Kent Davison (Gary Cole) is such a downplayed master that every phrase becomes a punchline. When it comes out that a young virgin named Lee must be sacrificed to the media gods, Davison defends her as a kind of protégé. “I see splashes of myself in her,” he remarks before realizing how unfortunate his wording was and adds “I now regret that phrase.”

Dan has no compunction or conscience about sacrificing one of the Expendabelles, the young women who are hired in DC just so staffs could have someone ready to fire. He once broke off an engagement at Appleby’ and ordered dessert. But when the team needs to cut the throat of a bigger goat, he does not offer his throat up cheaply.

Dan sets up Jonah as the fall guy because he’s made to order, with his surprised while caught masturbating face. Johnny Titballs gets his surprises on a regular basis and Timothy Simons, who plays Jonah, is bringing a new depth to his performance. He’s playing, ever so subtly, a growing trauma. His eyes make excuses the way kids say they walked into the door when they don’t want people to know daddy couldn’t find the belt.

Catherine Meyer (Sarah Sutherland), the first daughter, is also an ongoing trauma survivor. Her mother basically tells her ‘don’t do bullying as an issue or I’ll beat the shit out of you’ and Catherine mistakes that for further bulling. Actually Selina is bribing, extorting and parenting her daughter all at the same time.

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Dan always looks at people with an air of indulgence. Whether he’s indulging the person he’s listening to or indulging himself is never clear because he breaks off every encounter too abruptly. When he’s sizing up Richard (Sam Richardson) for signs of intelligent life, he files him away as a future patsy.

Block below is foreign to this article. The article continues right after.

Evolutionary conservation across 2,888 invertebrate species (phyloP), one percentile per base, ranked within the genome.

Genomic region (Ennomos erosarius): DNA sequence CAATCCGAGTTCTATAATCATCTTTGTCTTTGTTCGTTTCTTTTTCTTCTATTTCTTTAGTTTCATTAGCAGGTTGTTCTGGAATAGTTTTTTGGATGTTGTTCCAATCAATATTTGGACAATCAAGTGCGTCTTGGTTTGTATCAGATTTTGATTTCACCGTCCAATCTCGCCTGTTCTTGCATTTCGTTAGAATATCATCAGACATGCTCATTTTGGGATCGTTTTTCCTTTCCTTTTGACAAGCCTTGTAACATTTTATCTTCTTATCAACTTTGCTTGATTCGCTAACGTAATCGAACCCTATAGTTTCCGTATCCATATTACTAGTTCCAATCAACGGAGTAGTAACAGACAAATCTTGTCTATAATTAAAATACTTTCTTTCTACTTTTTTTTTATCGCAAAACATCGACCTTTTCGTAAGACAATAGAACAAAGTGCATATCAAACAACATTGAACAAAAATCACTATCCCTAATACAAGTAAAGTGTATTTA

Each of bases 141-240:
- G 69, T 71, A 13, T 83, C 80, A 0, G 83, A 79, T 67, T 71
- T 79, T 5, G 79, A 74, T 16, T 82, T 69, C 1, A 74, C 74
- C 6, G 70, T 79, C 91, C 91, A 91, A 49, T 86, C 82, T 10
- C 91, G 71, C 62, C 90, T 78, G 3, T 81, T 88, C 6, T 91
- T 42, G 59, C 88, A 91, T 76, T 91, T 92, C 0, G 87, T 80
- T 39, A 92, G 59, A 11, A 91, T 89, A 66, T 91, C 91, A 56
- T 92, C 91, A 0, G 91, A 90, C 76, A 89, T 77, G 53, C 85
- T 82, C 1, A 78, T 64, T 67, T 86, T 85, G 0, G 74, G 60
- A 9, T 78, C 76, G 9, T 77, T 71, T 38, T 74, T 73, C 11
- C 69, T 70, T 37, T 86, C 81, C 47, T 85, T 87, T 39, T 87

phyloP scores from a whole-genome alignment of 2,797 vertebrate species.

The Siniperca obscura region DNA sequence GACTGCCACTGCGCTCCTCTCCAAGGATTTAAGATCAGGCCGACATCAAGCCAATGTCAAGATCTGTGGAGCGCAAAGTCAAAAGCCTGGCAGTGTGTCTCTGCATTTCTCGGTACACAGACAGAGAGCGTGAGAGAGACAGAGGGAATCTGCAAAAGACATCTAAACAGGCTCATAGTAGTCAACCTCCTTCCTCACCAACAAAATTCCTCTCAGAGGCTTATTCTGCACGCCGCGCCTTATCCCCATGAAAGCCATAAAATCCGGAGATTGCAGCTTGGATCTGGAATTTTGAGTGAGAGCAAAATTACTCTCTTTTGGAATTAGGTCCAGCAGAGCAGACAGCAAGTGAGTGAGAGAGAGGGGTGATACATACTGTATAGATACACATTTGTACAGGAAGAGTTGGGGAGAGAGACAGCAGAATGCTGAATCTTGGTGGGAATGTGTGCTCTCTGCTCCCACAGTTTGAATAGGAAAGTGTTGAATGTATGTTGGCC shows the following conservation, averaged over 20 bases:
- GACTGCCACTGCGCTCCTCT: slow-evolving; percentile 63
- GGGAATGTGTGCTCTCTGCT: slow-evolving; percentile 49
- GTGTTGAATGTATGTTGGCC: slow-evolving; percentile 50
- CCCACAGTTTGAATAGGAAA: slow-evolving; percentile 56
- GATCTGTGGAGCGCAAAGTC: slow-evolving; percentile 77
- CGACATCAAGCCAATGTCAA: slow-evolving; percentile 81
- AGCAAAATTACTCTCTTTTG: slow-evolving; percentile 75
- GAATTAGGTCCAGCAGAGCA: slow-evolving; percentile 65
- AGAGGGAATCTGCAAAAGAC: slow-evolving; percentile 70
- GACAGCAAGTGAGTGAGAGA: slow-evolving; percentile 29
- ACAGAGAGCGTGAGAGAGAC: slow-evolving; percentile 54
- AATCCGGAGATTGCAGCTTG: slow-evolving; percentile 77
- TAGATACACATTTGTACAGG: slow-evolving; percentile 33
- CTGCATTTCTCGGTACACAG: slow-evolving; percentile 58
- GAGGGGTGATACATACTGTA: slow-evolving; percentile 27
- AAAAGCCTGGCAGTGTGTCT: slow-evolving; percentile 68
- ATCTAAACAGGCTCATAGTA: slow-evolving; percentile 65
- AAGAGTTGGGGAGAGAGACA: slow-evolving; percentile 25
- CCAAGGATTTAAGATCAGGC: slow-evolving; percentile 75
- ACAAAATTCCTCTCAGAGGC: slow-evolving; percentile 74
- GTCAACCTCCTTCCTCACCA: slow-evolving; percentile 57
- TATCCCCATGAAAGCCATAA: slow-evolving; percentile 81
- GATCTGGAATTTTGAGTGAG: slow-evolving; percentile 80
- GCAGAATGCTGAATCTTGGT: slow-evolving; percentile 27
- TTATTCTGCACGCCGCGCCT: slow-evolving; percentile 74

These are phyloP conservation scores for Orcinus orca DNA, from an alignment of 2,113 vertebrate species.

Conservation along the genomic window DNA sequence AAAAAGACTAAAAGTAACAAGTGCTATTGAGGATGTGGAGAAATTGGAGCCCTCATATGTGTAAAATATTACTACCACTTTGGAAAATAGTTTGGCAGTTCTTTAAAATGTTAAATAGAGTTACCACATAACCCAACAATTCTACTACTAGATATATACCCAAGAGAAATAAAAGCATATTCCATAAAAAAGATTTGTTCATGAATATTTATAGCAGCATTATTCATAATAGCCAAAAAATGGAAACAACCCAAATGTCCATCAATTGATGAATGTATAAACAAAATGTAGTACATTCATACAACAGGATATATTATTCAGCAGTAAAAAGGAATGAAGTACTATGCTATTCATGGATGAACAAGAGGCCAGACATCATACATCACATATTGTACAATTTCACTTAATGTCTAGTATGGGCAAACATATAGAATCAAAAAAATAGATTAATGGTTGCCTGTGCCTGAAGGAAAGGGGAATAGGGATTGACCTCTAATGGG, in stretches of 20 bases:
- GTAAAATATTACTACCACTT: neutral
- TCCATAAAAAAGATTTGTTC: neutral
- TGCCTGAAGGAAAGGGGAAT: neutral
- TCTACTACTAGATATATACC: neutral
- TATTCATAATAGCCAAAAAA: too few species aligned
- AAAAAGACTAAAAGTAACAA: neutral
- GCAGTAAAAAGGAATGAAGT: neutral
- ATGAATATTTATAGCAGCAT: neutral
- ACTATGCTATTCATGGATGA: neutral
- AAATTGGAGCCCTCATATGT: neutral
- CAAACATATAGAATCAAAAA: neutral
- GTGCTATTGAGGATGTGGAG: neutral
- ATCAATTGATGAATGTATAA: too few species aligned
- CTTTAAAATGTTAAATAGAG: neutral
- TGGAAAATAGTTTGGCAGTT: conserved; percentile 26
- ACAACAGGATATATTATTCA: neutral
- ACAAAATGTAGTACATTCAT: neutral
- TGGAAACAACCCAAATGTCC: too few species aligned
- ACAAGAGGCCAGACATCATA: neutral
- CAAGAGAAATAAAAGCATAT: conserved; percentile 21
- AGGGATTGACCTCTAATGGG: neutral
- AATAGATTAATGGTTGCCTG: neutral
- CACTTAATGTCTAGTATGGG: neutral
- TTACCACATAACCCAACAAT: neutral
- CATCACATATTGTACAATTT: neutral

Ben Caffrey (Kevin Dunn) never really liked Dan Egan. I mean, nobody really liked him except the audience. Amy Brookheimer (Anna Chlumsky) warned Selina about the shit that he was before she took him on and now she’s indebted to him. But Ben really never hid his contempt for Dan. Well, his almost contempt, he’s too tired to muster that much emotion. Last season he set Dan up with the torture disclosure and last week he told Dan that either he’d sell the Family First platform or the person he hired to replace him would. But this week it boils up.

After an aria of no no nos, Dan threatens the presidency and Ben swats him down like a fly in his ointment. “You listen to me, you little turd’s assistant you don’t threaten this administration because we will fucking destroy you. We’ll skin you like a squirrel, clean you out like a dirty fucking chimney and wear you like a glove puppet with my fingers sticking out of your dead fucking eyeballs,” he says to which Kent informs Big Chief Skidmark “I cannot endorse that message but I do acknowledge it.”

Just as Mike is about to saw off the good leg for the press, we learn that Captain Loser negotiated himself a Chief Counsel position in a last second tiebreaker that was in no way a reprieve. Jonah gets the last laugh tonight.

Altogether a very exciting episode.

“Data” was directed by Becky Martin. Story by Armando Iannucci, Simon Blackwell, Neil Gibbons and Rob Gibbons. Teleplay by Simon Blackwell, Neil Gibbons and Rob Gibbons.

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4.5 out of 5